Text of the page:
When the state of California sounded the alarm, asking for help with recent devastating wildfires in Santa Rosa, Gig Harbor Fire & Medic One, along with other departments on the Olympic Peninsula, Bainbridge Island, North Kitsap, South Kitsap and Key Peninsula areas, answered the call.
Gig Harbor Fire & Medic One Battalion Chief Todd Meyer and his crew were prepared for the emergency.
And this wasn’t the first time Gig Harbor had stepped in to help.
“We went down to San Diego with a team in 2007,” he said, adding that local crews participate in Okanagan and Chelan fires on a yearly basis. “We are up to speed and have experience with some of these larger fires.”
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A mutual aid agreement, EMAC (emergency management assistant compact), provides assistance during governor-declared states of emergency or disasters. The state of California requested assistance under EMAC.
Gig Harbor Assistant Chief Eric Watson is the county coordinator for these kinds of emergency situations.
Watson facilitates and organizes the response.
“When something large like this happens and they are seeking a response from our area, the county coordinators are the ones who organize the response. It is a lot of phone calling,” Meyer said.
Watson ran the show from Gig Harbor.
“If I had a problem in California, he was my point of contact,” Meyer said.
The state of California requested 50 fire engines and crews from the state of Washington. Gig Harbor firefighters and others responded and 50 engines prepared for the trip.
“It takes about 24 to 36 hours to get all the paperwork and everybody ready to go, and then it was 800 miles down to the North Bay area,” Meyer said.
The team left Oct. 13 and returned six days later.
Crews form strike teams made up of five fire engines. Meyer, who is qualified as a strike team leader, led one of the teams.
The fire engines traveled in a caravan fashion and attracted some attention on their trip to California.
“All the way down and back people were very appreciative of what we were doing,” he said.
Firefighters taking part in these emergency situations have a red card certification, which is earned by taking additional classes and hands-on training.
“When you go on wildfire situations you carry that card with you. When you check in, they ask you for your red card to make sure you are qualified to do the work,” he said.
Larry Rucker, a lieutenant with Gig Harbor Fire & Medic One, has been fighting wildfires in the state for ten years and is a qualified engine boss.
Now retired after 31 years in the military, Rucker is a volunteer firefighter with Gig Harbor Fire & Medic One.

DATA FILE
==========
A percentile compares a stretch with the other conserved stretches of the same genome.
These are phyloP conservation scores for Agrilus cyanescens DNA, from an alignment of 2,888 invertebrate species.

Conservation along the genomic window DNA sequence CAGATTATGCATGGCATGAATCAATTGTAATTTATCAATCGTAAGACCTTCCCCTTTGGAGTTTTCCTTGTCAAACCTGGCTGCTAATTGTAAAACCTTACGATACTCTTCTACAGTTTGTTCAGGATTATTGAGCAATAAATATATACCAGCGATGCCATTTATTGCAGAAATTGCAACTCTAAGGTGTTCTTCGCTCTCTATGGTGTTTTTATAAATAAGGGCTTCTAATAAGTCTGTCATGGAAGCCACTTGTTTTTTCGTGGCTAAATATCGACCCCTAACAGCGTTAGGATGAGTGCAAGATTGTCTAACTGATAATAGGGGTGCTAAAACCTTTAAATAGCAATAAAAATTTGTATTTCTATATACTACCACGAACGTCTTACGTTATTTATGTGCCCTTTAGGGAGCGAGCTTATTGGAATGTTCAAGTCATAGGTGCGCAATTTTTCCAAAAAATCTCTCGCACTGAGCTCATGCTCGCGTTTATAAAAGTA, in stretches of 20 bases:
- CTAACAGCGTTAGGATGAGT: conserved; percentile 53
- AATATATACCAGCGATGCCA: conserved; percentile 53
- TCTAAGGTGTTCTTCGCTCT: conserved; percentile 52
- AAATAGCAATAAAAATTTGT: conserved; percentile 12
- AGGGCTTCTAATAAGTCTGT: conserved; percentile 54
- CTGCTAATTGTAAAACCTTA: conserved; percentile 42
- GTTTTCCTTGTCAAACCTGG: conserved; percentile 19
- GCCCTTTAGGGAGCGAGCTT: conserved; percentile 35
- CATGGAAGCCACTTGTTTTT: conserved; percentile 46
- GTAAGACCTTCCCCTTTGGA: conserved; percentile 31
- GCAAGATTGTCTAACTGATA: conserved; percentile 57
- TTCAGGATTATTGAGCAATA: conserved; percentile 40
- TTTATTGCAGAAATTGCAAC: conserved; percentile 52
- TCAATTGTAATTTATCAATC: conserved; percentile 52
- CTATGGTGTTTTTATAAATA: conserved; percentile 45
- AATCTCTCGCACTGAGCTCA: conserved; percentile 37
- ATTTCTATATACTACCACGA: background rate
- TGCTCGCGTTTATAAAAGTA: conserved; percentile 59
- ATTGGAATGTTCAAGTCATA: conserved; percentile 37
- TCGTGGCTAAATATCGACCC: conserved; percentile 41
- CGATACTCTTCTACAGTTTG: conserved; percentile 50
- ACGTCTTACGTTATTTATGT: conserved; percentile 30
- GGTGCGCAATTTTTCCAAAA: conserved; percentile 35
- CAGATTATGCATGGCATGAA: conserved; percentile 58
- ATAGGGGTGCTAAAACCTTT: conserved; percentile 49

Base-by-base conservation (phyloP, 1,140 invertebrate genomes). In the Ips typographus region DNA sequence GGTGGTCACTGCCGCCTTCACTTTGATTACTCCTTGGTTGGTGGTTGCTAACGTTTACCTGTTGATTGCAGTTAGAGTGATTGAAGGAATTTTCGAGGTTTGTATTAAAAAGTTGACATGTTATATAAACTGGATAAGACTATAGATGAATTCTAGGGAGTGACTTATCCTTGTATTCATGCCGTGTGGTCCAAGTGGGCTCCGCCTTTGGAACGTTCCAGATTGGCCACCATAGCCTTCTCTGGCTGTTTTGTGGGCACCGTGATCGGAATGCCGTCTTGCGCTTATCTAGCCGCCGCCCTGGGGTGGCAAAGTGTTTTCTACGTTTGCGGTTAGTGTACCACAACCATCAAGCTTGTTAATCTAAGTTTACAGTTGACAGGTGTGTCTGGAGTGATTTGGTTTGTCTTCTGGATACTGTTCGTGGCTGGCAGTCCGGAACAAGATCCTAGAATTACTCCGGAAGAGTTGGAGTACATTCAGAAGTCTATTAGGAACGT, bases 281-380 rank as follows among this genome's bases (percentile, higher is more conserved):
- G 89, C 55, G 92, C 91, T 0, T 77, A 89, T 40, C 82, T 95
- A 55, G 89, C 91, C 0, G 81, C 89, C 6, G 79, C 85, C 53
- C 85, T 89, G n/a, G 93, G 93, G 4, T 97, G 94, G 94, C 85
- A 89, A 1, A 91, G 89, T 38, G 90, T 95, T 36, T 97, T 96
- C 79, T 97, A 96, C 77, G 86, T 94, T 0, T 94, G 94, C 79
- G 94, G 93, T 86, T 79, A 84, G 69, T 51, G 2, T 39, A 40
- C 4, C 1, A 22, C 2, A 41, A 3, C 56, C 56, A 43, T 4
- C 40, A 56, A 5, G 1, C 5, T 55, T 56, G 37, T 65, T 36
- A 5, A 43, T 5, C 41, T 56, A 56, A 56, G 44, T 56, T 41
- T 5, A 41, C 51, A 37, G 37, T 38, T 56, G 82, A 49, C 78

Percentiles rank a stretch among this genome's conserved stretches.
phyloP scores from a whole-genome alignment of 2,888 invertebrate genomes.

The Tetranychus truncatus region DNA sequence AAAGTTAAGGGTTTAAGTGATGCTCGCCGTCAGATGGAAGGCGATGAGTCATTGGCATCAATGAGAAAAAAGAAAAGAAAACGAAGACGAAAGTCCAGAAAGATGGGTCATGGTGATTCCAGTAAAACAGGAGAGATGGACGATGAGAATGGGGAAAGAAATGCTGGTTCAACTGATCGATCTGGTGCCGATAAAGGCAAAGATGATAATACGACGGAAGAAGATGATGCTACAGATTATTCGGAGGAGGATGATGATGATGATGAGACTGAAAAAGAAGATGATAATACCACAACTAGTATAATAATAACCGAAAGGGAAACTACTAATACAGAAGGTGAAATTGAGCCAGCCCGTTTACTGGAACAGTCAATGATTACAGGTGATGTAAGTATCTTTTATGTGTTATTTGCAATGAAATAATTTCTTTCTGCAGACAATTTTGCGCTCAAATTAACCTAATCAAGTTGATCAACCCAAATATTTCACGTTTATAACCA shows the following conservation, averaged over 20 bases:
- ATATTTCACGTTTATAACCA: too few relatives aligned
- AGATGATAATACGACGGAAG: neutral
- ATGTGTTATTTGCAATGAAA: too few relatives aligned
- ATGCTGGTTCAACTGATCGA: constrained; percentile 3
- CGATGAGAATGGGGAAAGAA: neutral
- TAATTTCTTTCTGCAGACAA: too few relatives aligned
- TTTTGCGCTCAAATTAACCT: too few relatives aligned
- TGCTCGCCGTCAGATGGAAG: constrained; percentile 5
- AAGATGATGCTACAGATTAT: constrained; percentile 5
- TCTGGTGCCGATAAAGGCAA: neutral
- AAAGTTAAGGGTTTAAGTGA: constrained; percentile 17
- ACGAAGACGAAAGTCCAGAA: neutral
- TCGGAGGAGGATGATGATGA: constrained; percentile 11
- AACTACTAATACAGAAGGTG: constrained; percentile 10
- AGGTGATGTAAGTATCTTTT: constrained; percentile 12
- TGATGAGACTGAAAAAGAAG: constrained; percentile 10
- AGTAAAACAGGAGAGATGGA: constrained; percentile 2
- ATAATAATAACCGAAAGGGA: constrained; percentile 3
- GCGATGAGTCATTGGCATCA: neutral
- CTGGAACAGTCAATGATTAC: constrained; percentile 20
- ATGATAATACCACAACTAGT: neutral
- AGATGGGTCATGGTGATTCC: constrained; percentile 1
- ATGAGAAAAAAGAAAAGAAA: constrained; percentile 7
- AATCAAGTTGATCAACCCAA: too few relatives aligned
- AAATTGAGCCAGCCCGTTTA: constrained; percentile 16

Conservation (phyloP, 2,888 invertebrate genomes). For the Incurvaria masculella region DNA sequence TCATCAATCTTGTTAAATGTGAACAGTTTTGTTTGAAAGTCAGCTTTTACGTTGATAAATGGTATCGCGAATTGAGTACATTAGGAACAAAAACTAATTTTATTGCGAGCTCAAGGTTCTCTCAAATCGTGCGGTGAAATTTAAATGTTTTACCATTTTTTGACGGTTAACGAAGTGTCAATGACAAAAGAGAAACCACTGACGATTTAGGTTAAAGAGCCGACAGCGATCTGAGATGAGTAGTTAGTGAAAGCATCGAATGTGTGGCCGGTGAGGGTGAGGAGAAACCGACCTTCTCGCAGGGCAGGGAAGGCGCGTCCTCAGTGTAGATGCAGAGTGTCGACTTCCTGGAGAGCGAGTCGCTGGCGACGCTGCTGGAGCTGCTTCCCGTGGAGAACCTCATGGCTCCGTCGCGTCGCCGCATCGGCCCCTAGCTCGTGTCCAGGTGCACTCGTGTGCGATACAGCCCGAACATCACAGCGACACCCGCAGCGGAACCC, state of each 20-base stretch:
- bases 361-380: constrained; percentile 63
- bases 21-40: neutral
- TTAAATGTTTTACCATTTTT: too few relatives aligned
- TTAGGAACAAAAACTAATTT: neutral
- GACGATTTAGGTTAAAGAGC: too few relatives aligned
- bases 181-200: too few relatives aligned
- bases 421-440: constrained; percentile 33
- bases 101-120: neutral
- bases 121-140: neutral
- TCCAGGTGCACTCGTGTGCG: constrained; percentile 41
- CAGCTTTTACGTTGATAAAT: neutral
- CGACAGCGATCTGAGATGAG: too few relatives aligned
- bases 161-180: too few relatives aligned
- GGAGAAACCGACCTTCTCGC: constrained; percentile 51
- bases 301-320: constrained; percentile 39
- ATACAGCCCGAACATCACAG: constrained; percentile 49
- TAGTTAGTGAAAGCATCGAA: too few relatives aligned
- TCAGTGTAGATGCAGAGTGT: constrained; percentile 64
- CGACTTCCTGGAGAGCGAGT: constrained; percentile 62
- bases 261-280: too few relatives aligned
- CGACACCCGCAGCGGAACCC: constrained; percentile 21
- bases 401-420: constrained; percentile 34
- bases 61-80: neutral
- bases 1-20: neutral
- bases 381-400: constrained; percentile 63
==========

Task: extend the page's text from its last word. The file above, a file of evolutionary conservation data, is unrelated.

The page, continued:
The recent experience in Santa Rosa was sobering one, he said.
“It was unique because of the size and the devastation and loss,” Rucker said. “We spoke with folks who had minutes to grab and leave. When it comes to that, you take what is important and leave.”
Also a red cardholder, Rucker said fighting fires in Eastern Washington was a good learning experience.
“Those are totally different than structural fires,” he said.
Meeting firefighters from other districts who feel the same way Gig Harbor firefighters do about assisting other areas during a wildfire event was an added bonus for Rucker.
“We all have the same passion to be involved and to help control, mitigate and keep fire from endangering property and life,” he said.
Meyer said one of the biggest challenges going to out-of-state fires is getting down there and coming back safely.
“We wanted to provide a good service to California and represent Gig Harbor. This trip was shorter than what we anticipated because we planned on 14 to 18 days but we did get to do some good work and worked with other agencies,” he said, adding that Gig Harbor crew was able to protect a juvenile detention center from the fire.
Firefighters also provided much needed down time for the fire departments that had been fighting the fires since the start.
“They had been down there for four or five days and they were worn out and needed help. They were very appreciative of us being there,” Meyer said.
An assistant chief from a local fire department in California thanked those from Washington for their assistance.
“They were the ones that lost the fire station in the fire and some of the members lost their homes,” he said.
The state of California will reimburse Gig Harbor Fire & Medic One for its help under EMAC, Meyer added.
Meyer said that a lot of what the Gig Harbor department does involves work outside the community.
“Our organization has put value in doing this because it helps us prepare for other disasters that may hit home,” he said.
When folks ask Meyer why Gig Harbor firefighters went to California, he tells them it’s part of on-the-job training.
“When something big happens here, fire, earthquake, multi-casualty incident, participating in these larger events and incidents help us be prepared to provide guidance and support. We’ve been there.
“We voluntarily do this and sign up for this extra duty. It is not mandatory,” Meyer said. “I went to California to help out. It wasn’t a hardship on me. I still have my family and my house in Washington. Two weeks was no big deal. We aren’t heroes — we are there to provide a service.”